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Numéro de publicationUS7764808 B2
Type de publicationOctroi
Numéro de demandeUS 10/805,946
Date de publication27 juil. 2010
Date de dépôt22 mars 2004
Date de priorité24 mars 2003
État de paiement des fraisPayé
Autre référence de publicationEP1606769A2, EP1606769B1, US20040234136, WO2004086301A2, WO2004086301A3
Numéro de publication10805946, 805946, US 7764808 B2, US 7764808B2, US-B2-7764808, US7764808 B2, US7764808B2
InventeursYing Zhu, Dorin Comaniciu, Martin Pellkofer, Thorsten Köhler
Cessionnaire d'origineSiemens Corporation, Siemens Aktiengesellschaft
Exporter la citationBiBTeX, EndNote, RefMan
Liens externes: USPTO, Cession USPTO, Espacenet
System and method for vehicle detection and tracking
US 7764808 B2
Résumé
A system and method for detecting and tracking an object is disclosed. A camera captures a video sequence comprised of a plurality of image frames. A processor receives the video sequence and analyzes each image frame to determine if an object is detected. The processor applies one or more classifiers to an object in each image frame and computes a confidence score based on the application of the one or more classifiers to the object. A database stores the one or more classifiers and vehicle training samples. A display displays the video sequence.
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1. A method for detecting one or more objects belonging to the same object class comprising the steps of:
a) receiving a video sequence from a video camera comprised of a plurality of image frames;
b) applying one or more component classifiers to detect components of objects in an image frame in the video sequence, wherein the component classifiers include classifiers for detecting object components of different sizes at multiple scales;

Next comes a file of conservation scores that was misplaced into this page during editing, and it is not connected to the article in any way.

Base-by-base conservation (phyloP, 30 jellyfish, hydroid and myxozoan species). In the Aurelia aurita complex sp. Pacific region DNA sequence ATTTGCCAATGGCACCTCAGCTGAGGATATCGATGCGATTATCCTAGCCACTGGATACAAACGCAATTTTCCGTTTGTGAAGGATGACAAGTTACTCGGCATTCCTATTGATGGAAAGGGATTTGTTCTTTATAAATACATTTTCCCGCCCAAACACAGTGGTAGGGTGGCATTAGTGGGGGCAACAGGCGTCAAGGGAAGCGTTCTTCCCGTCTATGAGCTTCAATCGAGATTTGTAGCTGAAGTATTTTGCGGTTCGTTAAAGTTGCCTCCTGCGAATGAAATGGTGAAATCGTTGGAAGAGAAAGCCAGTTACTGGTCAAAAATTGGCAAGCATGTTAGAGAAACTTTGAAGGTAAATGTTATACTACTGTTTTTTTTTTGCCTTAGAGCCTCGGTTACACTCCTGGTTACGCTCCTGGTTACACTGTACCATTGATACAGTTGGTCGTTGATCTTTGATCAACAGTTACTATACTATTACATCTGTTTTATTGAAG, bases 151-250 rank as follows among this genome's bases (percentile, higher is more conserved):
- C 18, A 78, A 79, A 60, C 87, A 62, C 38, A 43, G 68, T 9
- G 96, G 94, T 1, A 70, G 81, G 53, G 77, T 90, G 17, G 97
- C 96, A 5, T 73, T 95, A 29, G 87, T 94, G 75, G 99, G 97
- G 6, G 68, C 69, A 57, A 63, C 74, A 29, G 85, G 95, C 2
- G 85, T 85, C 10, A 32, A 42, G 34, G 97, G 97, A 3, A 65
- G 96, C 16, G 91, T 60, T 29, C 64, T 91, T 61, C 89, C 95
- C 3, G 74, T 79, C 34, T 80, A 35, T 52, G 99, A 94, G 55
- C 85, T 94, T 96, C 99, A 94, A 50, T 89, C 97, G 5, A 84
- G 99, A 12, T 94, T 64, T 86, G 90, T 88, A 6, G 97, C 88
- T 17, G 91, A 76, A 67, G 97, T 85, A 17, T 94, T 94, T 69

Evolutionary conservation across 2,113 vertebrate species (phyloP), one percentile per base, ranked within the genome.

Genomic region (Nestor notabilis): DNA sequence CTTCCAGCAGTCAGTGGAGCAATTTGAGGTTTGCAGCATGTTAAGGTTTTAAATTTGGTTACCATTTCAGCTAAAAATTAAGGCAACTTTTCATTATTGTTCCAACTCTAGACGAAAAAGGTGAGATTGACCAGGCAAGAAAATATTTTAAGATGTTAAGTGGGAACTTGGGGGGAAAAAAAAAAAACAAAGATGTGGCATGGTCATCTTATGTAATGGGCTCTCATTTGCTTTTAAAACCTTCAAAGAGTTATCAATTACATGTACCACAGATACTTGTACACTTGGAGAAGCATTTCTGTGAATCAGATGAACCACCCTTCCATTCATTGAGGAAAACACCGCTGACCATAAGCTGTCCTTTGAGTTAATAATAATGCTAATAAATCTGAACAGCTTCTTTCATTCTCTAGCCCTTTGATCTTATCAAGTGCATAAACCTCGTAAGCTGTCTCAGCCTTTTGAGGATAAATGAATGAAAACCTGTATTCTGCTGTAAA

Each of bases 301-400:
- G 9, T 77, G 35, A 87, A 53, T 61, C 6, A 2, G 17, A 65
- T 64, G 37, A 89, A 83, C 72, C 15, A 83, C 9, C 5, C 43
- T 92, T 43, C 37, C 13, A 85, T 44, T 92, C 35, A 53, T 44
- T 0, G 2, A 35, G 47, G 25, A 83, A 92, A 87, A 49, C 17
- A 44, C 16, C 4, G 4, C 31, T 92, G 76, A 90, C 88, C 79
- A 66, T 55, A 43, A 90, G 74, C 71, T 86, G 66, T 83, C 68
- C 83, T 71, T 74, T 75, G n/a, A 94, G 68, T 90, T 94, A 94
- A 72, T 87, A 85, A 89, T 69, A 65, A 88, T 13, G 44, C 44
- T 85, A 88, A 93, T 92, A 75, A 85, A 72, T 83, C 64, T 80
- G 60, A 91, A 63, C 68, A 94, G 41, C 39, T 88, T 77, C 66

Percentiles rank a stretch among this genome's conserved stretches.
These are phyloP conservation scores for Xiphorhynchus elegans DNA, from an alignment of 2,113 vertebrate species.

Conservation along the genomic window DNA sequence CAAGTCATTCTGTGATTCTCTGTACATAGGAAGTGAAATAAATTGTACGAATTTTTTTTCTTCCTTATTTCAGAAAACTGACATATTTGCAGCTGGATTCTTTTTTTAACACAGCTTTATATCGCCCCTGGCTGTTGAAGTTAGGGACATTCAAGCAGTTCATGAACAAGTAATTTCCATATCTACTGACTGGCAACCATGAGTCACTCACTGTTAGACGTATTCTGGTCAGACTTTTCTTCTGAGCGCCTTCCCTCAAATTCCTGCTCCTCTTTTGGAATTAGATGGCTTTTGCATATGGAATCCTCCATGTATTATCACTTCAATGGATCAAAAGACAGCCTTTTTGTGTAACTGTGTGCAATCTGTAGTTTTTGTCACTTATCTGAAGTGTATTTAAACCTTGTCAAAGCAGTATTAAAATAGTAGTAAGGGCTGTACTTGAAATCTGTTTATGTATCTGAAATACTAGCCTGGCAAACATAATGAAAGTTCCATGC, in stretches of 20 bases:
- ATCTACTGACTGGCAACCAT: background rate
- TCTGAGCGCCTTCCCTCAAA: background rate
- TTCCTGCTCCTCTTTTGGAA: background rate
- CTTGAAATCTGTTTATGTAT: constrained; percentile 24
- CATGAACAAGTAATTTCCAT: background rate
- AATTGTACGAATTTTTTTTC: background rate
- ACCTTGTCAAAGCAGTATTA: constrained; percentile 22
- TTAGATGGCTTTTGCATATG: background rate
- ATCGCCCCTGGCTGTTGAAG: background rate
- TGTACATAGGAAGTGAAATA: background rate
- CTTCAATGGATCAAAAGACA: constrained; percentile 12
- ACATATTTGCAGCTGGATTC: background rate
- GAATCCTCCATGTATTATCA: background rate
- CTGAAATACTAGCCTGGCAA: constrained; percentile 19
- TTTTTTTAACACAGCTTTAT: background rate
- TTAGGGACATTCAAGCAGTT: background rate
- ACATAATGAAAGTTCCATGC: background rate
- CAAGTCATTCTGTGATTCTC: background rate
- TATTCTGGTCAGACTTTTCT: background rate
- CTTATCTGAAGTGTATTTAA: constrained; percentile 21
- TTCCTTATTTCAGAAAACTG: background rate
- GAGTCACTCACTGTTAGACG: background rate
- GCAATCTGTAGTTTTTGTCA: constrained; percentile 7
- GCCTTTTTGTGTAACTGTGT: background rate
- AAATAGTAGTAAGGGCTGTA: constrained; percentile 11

c) computing a confidence score based in part on the response from the one or more component detectors;
d) repeating steps b) and c) to detect components of objects belonging to the same object class in additional images frames in the video sequence; and
e) accumulating confidence scores from the component detectors to determine if an object is detected,
wherein said method is adapted for detecting moving and stationary objects from a moving video camera.
2. The method of claim 1 wherein if accumulated confidence scores indicate high confidence of a presence of an object, the method further comprising the step of:
identifying the detected components to be an object of a particular object class.
3. The method of claim 1 wherein the object class is a vehicle.
4. The method of claim 1 further comprising the step of:
if an object is detected, outputting a detection signal and object position.
5. The method of claim 1 further comprising the steps of:
testing geometry constraints on a spatial arrangement of detected components in an image; and
applying whole-appearance classifiers an image patch that contains the detected components and which is aligned according to the position of the detected components.
6. The method of claim 5 wherein the geometry constraints are derived from camera parameters.
7. The method of claim 5 wherein the geometry constraints are derived from object size.
8. The method of claim 5 wherein the geometry constraints are derived from a location of an object appearance in the image.
9. The method of claim 5 wherein the whole appearance classifiers detect entire or partial object appearance, the entire or partial object appearance being aligned according to positioning of at least two components.
10. The method of claim 1 wherein component classifiers are defined by discriminant features and decision rules which are learned through boosted training.
11. The method of claim 10 wherein the discriminant features include corners.
12. The method of claim 10 wherein the discriminant features include horizontal edges.